Cooking Workshops Offer Israeli Foodies a Taste of African Cuisine
Kitchen Talks events allow migrants from Eritrea, Sudan, and elsewhere to share their recipes, and break down cultural barriers
The area’s harsh realities make it difficult to bridge the cultural gaps between the migrants and other Israelis. Amitai Sandy, an illustrator in Tel Aviv, is part of a group trying to bring tourists and Israelis to the Eritrean restaurants in Neve Sha’anan. The plan was to translate the menus into Hebrew and English and publish a map of recommended eateries. Sandy even designed a logo for the area. But then he learned that many of these restaurant owners are pimps for Eritrean women forced into prostitution—and the initiative slowed down. “There’s no doubt that a refugee who makes a living will feel better and more independent and strong,” Sandy said. “But I don’t think we have a way of checking which restaurants are brothels and which are innocent.”
Sandy’s story shows that breaking bread with Israelis will not, by itself, solve the deeper problems of the Eritrean and Sudanese communities in Tel Aviv. Nevertheless, for the people involved in such a cultural and culinary exchange, cooking together is a moment where asylum-seekers raised on traditional African food find an ideal audience in Tel Aviv’s foodie community. And the exchange works both ways: Shakur says he has been curious about the food on offer in Tel Aviv, which in addition to being the capital of the refugee population is also the culinary center of Israel. “When I go to restaurants, I try to taste everything,” Shakur said. “Right now, I really love couscous. When we cook it in the restaurant—wow. “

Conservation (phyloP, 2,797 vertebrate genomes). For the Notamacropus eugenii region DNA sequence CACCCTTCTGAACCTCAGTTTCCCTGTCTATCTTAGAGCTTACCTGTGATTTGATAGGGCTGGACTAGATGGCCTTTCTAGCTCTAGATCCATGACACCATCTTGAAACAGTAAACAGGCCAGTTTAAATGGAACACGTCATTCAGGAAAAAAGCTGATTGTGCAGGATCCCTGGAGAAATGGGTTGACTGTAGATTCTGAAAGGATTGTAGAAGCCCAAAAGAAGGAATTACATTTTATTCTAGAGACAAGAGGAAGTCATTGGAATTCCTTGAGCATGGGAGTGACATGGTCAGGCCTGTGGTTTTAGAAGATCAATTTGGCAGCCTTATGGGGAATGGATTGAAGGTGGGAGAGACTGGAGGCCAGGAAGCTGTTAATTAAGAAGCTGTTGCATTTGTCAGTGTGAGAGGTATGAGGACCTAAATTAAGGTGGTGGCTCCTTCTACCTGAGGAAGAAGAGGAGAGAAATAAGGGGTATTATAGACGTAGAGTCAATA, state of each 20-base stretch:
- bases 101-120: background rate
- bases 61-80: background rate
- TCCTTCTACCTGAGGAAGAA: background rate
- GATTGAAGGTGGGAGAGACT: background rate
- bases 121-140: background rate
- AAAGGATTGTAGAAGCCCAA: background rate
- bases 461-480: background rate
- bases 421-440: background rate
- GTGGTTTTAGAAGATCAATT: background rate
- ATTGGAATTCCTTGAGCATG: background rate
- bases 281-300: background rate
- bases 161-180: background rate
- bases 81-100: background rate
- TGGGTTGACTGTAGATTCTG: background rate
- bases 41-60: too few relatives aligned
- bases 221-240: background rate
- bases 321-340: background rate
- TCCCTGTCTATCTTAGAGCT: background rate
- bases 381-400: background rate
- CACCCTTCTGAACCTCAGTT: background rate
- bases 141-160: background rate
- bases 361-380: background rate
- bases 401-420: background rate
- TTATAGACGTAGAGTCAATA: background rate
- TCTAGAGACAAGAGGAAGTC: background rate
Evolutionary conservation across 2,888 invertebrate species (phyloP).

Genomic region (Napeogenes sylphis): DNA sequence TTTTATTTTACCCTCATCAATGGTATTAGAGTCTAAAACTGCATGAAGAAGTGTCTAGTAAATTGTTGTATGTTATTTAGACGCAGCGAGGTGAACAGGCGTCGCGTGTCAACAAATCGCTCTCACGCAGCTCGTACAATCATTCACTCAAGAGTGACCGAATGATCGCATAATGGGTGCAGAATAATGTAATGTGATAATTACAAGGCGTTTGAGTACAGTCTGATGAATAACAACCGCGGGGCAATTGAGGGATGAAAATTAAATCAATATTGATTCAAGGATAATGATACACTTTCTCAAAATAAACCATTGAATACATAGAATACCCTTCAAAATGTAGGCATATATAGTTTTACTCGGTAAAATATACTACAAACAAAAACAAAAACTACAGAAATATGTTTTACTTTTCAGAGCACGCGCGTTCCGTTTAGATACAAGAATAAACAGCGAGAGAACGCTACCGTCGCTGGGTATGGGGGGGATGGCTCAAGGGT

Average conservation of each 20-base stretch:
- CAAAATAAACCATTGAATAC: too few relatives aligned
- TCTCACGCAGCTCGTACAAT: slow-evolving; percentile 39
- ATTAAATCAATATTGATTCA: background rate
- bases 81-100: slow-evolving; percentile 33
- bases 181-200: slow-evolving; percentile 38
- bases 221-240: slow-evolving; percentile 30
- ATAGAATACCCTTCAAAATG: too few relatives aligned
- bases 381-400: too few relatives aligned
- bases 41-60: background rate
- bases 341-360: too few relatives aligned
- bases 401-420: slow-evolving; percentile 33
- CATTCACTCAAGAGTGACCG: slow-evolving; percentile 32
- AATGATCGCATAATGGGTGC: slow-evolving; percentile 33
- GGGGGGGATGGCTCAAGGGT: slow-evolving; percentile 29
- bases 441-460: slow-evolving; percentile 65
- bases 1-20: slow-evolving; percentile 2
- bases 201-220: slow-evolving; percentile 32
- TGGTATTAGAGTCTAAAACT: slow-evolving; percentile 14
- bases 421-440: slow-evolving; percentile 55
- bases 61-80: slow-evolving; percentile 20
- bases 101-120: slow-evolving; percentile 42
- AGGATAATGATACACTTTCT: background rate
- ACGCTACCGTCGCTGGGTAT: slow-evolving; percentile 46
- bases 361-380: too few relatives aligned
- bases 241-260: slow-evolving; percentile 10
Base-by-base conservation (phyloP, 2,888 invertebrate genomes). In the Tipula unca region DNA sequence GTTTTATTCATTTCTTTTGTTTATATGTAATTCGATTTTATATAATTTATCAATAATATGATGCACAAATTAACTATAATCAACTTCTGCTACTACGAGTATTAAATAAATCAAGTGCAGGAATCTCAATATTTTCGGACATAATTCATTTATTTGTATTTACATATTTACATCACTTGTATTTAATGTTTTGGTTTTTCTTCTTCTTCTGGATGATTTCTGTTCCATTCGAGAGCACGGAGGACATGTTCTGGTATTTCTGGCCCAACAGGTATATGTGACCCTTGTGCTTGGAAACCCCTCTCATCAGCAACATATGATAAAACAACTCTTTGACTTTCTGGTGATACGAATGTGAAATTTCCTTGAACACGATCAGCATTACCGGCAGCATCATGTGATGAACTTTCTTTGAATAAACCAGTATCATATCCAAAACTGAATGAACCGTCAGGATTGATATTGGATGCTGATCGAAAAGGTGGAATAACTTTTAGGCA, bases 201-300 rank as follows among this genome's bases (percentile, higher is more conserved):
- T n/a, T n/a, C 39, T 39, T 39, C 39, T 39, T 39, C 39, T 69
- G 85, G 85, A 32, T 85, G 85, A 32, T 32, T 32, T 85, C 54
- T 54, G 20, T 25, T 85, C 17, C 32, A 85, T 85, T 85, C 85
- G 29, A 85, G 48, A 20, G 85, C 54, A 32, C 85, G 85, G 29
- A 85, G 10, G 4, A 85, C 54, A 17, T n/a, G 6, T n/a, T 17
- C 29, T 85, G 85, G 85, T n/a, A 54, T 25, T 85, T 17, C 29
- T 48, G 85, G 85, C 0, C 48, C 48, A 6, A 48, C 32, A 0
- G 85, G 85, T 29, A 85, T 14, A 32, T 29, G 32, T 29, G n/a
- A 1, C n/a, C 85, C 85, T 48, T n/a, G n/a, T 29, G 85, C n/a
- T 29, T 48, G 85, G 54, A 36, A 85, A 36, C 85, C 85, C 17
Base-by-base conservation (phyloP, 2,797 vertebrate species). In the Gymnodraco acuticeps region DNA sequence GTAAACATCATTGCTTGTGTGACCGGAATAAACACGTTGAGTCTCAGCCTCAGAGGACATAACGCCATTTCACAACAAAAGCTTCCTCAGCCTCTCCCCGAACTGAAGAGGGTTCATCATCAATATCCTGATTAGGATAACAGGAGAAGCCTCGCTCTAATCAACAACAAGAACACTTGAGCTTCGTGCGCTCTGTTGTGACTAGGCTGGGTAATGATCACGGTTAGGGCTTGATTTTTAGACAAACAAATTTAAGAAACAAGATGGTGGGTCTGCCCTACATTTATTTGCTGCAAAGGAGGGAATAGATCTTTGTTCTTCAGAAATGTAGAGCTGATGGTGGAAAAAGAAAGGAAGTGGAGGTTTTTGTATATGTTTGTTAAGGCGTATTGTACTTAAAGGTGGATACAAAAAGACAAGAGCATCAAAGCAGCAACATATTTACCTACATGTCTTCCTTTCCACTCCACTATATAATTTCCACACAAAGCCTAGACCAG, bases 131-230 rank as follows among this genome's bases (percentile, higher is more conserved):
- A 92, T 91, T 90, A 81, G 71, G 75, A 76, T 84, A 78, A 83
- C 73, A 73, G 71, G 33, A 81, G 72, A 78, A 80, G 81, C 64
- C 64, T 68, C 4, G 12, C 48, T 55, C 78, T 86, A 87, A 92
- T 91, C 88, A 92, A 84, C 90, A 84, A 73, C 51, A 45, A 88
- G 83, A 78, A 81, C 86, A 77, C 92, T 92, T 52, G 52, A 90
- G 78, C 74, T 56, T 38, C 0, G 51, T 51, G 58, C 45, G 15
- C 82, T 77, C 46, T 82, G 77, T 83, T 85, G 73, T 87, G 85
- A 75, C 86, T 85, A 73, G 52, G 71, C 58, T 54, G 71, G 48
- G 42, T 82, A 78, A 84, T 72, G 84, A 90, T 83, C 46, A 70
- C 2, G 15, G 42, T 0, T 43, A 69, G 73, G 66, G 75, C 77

At June’s Kitchen Talks event, Shakur was paired up with another cook from Africa: Yamane Tesfai, an Eritrean who moved to Israel five years ago to escape his country’s universal draft. He was a cook back home—and he continues to cook for Eritrean weddings on the side. But because he arrived in Israel relatively early, he got a work permit that helped him get a foothold in Tel Aviv’s restaurants: He was first hired as a dishwasher at a branch of Tel Aviv’s Café Café coffee-shop chain. Then he took Hebrew lessons and moved onto the cold line. “I learned how to read the orders, I learned to make the food, to close the kitchen, and do the prep work,” he said. “I work 12 to 13 hours a day. I live well, I speak Hebrew, and I have a lot of friends from the kitchen.”
For the Kitchen Talks event, Tesfai made injera, a flat sour pancake of teff flour that is ubiquitous in Ethiopia and Eritrea. It is served on a large round stainless-steel tray and piled high with vegetable and meat stews. Tesfai’s had hamli, made of onion, carrot, potato, and swiss chard. Another topping was keyh sebhi, a stew made with a berbere pepper mix, onion, beef, and chicken.
As guests ate off the platters, ripping off pieces of injera and dipping them into the sauces, Shakur and Tesfai made the rounds, answering questions. “The plates were coming back to the kitchen scrubbed clean,” Tesfai said, “and it gave me a great feeling.”
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